Recently, I had the good fortune not only to acquire a copy of John Sarich’s latest book, Chef in the Vineyard, but to experience a guided tasting by the wizard of wine-food pairings himself. This educational journey across the palate took place at Chateau Ste. Michelle, arguably a cornerstone of Washington State wineries, where Sarich is Culinary Director.
With Sarich positioned at the head of a long table in the Chateau’s elegant library, I took my seat along with a dozen of my colleagues from the International Food, Wine and Travel Writers Association. A plate of six delectable bites framed by six wine glasses, each with a generous tasting pour, waited at each place setting. Sarich welcomed us and, as expected, began an entertaining and informative talk about wine, particularly the varietals grown in Eastern Washington, where the Chateau and most of Washington’s nearly 800 wineries source fruit.
Sarich has made fine wine and food his life’s work—not a bad career, during which he’s worn many hats, from restaurateur to Emmy-nominated cooking show host to author to culinary educator. Chef in the Vineyard, released in 2010, is Sarich’s fifth book.
In this beautifully illustrated volume, Sarich hand selects 10 great wine estates in the Pacific Northwest and California and matches their wines with recipes that range from appetizers to desserts. He not only pairs recipes with suggested wines, but presents multi-course menus based on the collection of wines from each winery.
Chef in the Vineyard, like Sarich’s guided pairing, is full of simple tips and expert wisdom designed to demystify wine and food pairings. A basic principle Sarich likes to impart is to pair “bold flavored foods with bold flavored wines, delicate flavored foods with delicate flavored wines.” Principles and the often complicated nuances of wine-food pairings aside, he also stresses that it is a matter of personal taste. “Drink what you enjoy,” he says.
For those of us who need to take a little of Sarich’s wisdom with us, Chef in the Vineyard includes an invaluable chart: “Guide to Food and Wine Pairing.” Too bad it’s not wallet size. In general, it’s a help when it comes to matching foods with varietals and, perhaps more important, what pairings to avoid, e.g., raw oysters and oaky Chardonnay.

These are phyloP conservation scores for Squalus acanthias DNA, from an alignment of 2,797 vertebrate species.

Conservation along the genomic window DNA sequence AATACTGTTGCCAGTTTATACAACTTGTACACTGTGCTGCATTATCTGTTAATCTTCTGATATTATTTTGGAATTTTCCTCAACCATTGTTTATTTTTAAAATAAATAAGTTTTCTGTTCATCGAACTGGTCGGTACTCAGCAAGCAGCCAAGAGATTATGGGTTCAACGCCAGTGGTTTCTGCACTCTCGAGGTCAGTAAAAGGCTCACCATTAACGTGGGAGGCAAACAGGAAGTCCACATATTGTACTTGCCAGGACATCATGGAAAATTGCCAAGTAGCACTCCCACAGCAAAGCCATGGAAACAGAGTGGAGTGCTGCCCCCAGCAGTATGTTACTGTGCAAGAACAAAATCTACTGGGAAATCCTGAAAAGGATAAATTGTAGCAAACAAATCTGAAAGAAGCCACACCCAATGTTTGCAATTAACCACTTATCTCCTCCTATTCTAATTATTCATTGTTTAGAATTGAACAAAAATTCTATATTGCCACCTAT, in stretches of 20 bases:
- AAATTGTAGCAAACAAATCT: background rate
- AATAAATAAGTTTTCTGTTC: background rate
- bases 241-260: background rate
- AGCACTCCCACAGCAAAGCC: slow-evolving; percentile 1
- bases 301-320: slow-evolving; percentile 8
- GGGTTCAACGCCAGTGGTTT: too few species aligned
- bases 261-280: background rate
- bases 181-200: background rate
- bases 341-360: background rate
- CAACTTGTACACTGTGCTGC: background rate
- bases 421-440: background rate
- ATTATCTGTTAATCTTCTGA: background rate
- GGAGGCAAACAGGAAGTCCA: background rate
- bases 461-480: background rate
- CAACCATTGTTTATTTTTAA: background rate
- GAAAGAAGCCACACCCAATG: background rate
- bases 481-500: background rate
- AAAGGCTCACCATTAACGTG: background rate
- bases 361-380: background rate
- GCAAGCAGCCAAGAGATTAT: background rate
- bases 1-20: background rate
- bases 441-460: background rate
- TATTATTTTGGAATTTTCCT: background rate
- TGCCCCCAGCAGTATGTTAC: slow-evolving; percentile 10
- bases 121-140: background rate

Whether you’re someone who drinks Merlot with every course simply because you like it, or someone who seeks that perfect pairing, the recipes Sarich presents in Chef in the Vineyard are accessible, simple and designed for the home chef.
And Sarich’s guided pairing at Chateau Ste. Michelle? Well-chosen wines do indeed enhance the flavor of foods, and vice versa, especially when we’re conscious of the delightful chemistry that occurs on the palate. If you can’t bring John Sarich to every meal with you, a copy of Chef in the Vineyard is the next best thing that will help you tune in to that chemistry.
Here’s a recipe excerpt with suggested wine pairings from Chef in the Vineyard:
Seared Alaska King Salmon with Chanterelle Mushrooms
With the fresh salmon and wonderful chanterelle sauce, all that is needed to complete this dish is simple steamed rice.
Chateau Ste. Michelle Indian Wells Chardonnay, Columbia Valley
Chateau Ste. Michelle Canoe Ridge Estate Merlot, Horse Heaven Hills
1 cup white rice
4 (4-ounce) salmon fillets
For Chanterelle Sauce:
2 tablespoons chopped pancetta or bacon
To prepare rice:
Bring the rice and water to a boil in a saucepan with a lid; reduce heat, cover, and leave to cook until tender, about 15 minutes.
To prepare the salmon:
Season the salmon with the salt and pepper. Heat the olive oil and butter in a sauté pan to medium-high. Sear the salmon fillets on both sides, about 3 minutes per side. Remove the salmon from the pan and place on a serving platter.
To prepare the chanterelle sauce:
In the same sauté pan that was used for the salmon, add the pancetta and cook until crispy. Add the garlic and shallots and sauté until soft, about 4 minutes. Add the chanterelle mushrooms and sauté until soft. Stir in the wine, chicken broth, Dijon mustard, and thyme. Simmer for a few minutes until reduced. Stir the cream into the sauce. Season the sauce with salt to taste.
Pour the chanterelle sauce over the salmon and serve with the steamed rice.
Recipe from Chef in the Vineyard, courtesy of John Sarich and Sea-Hill Press, © 2010 Sea-Hill Press and John Sarich.